"It is a deliberate attempt to reverse minimal gains made so far. Oil companies who are the main polluters should not be made the judge in a matter they have an interest. This is a blatant violation of rights and conflict of interest," she said.

Dr Al Jaber is hailed by the United Nations Environmental Programme as a Champion of Earth. In fact, in 2011, he was selected by the UN Secretary-General to serve as a member of the High-Level Group on Sustainable Energy for All.

Politics of inclusion

But even with these credentials, UN's Secretary-General Antonio Guterres emphasised that the United Nations as an entity have zero involvement with his ascendancy to COP28's presidency.

Meanwhile, as heated debates on the politics of inclusion and conflict of interest ensue, Dr Al Jaber and other players have been jetting in and out of the World Future Energy Summit in Abu Dhabi and the World Economic Forum in Davos 2023.

Coincidentally both events are occurring at the same time, the former commenced on the 16 to 18 of January, 2023 in Abu Dhabi, United Arab Emirates whereas the latter 16 to 20 January in Davos, Switzerland.

Both events host key decision makers including the who is who in the energy and oil sectors which include the world's engineering companies, technology providers, oil and gas financers, and governments.

The heart of the discussions explores the necessity for economies to survive the turbulence of inflation and the investments governments must do to protect their citizens and companies.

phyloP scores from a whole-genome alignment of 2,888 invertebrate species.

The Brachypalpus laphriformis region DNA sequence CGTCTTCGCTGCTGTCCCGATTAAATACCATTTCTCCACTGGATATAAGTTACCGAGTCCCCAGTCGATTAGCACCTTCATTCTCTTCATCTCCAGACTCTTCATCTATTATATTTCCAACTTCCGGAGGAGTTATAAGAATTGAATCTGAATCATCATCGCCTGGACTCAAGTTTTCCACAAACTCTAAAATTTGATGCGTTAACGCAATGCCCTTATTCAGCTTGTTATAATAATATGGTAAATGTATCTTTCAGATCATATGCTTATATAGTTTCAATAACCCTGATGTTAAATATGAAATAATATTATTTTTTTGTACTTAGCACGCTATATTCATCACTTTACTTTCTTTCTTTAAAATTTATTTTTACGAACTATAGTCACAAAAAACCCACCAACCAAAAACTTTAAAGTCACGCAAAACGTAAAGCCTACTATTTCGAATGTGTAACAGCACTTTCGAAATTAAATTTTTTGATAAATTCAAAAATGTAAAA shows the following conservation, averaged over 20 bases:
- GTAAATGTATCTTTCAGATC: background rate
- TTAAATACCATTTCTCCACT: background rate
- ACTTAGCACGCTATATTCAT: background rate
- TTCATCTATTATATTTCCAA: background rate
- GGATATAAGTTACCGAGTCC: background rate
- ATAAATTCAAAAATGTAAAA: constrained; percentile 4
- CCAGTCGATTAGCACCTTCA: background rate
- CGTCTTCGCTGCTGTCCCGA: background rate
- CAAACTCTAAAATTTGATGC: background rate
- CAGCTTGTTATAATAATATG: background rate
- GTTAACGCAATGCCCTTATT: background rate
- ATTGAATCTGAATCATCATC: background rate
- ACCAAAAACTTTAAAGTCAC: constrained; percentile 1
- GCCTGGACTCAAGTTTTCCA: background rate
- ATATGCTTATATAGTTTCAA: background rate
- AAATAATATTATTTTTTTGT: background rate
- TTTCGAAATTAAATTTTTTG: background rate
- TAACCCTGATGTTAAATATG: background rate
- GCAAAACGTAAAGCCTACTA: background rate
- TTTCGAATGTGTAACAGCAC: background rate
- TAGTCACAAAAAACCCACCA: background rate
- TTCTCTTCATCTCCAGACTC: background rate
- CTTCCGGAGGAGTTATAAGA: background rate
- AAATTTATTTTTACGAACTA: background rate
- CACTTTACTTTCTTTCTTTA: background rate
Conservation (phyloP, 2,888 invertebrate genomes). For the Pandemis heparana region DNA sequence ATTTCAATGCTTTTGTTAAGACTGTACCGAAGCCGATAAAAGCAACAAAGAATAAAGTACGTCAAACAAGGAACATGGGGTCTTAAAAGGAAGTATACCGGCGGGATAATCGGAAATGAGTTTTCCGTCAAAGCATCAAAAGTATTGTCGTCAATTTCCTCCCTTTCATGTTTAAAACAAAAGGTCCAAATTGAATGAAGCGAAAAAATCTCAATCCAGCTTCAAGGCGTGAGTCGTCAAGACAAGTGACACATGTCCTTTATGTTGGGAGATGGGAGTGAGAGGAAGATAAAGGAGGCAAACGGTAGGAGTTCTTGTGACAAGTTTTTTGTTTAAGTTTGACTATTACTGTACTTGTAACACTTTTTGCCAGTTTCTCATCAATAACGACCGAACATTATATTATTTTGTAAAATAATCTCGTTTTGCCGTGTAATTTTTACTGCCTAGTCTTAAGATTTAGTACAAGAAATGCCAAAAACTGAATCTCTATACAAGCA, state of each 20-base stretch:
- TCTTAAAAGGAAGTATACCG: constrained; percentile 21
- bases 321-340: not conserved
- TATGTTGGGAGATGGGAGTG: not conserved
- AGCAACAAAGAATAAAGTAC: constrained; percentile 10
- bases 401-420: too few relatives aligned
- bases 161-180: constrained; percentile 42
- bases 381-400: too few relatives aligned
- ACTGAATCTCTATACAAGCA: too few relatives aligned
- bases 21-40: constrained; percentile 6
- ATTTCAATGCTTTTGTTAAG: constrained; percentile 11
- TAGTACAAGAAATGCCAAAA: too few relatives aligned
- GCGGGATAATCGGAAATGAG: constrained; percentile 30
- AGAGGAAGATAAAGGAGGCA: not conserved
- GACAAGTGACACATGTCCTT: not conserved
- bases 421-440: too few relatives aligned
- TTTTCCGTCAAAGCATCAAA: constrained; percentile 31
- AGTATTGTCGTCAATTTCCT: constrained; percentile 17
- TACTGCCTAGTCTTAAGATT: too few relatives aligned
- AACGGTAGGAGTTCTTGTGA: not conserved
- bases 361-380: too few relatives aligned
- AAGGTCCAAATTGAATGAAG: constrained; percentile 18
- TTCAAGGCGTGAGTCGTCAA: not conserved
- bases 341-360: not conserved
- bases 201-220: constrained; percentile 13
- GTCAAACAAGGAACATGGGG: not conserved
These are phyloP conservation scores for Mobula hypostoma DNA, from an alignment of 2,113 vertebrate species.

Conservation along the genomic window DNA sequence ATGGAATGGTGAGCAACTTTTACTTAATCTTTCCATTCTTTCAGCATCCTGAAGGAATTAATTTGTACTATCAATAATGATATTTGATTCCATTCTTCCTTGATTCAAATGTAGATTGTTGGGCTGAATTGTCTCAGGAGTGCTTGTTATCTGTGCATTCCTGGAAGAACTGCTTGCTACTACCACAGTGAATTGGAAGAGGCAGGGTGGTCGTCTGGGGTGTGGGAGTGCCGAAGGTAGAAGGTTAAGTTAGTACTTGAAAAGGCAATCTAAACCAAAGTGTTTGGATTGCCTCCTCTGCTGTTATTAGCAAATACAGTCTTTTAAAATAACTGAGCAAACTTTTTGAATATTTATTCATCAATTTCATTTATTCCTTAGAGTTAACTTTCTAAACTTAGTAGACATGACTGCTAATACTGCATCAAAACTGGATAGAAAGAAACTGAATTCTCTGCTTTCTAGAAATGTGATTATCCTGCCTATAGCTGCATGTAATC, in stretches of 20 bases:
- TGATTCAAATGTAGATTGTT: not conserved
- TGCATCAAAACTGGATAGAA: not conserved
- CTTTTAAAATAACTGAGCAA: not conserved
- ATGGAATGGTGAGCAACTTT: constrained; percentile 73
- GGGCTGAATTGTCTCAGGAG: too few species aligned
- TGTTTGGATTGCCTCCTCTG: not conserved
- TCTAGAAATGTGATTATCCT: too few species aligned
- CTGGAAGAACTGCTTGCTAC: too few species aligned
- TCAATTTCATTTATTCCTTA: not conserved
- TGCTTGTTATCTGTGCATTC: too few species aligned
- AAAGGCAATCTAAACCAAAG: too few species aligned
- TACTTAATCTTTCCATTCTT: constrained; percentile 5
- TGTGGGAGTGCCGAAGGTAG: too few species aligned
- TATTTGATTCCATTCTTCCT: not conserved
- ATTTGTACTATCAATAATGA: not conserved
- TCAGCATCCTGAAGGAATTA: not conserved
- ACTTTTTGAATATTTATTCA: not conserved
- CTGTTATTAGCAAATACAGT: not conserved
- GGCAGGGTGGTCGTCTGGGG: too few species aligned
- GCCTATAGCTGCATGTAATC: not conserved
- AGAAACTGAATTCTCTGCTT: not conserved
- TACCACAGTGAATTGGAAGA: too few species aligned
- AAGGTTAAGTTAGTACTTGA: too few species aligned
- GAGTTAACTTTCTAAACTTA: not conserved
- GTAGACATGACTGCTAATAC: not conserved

In a panel session dabbed Mastering New Energy Economics at Davos 2023, Fatih Birol, the executive director of the International Energy Agency warned that we are entering the first energy global crisis.

"This has been caused by Russia's invasion of Ukraine and has had huge implications in Europe," said Birol.

But what is alarming is the potential impact the energy crisis will have in Africa should the situation be worsened by the climate issue.

Martin Wolf the chief economics commentator at the Financial Times said: "Nobody wants to lend money to developing and emerging countries because they think that they might not get the money back."

In many developing States, unprecedented rising temperatures continue to fuel environmental degradation, weather extremes, natural disasters, economic disruption, potential conflicts like terrorism and even worse, food and water insecurity.

For this reason, they will likely turn a blind eye to Dr Al Jaber career path and instead focus largely on the necessity of survival in order to maintain their longevity as autonomous States.

Whereas a large degree of latitude in determining the face of COP28 will shape the direction of advocacy and activism, the priority of many developing States will likely lean on the necessity of survival.

The politics of inclusion may therefore be ignored or at best be overshadowed by "a pragmatic, realistic and solutions-oriented approach" to climate action.

President William Ruto-led government could leverage its chair position within the Committee of African Heads of State and Government on Climate Change (CAHOSCC) and the African Union to seek for a presidency at the COP that would not be construed as a barrier to the discussions.

[The writer is a Communication Officer at The African Women's Development and Communications Network]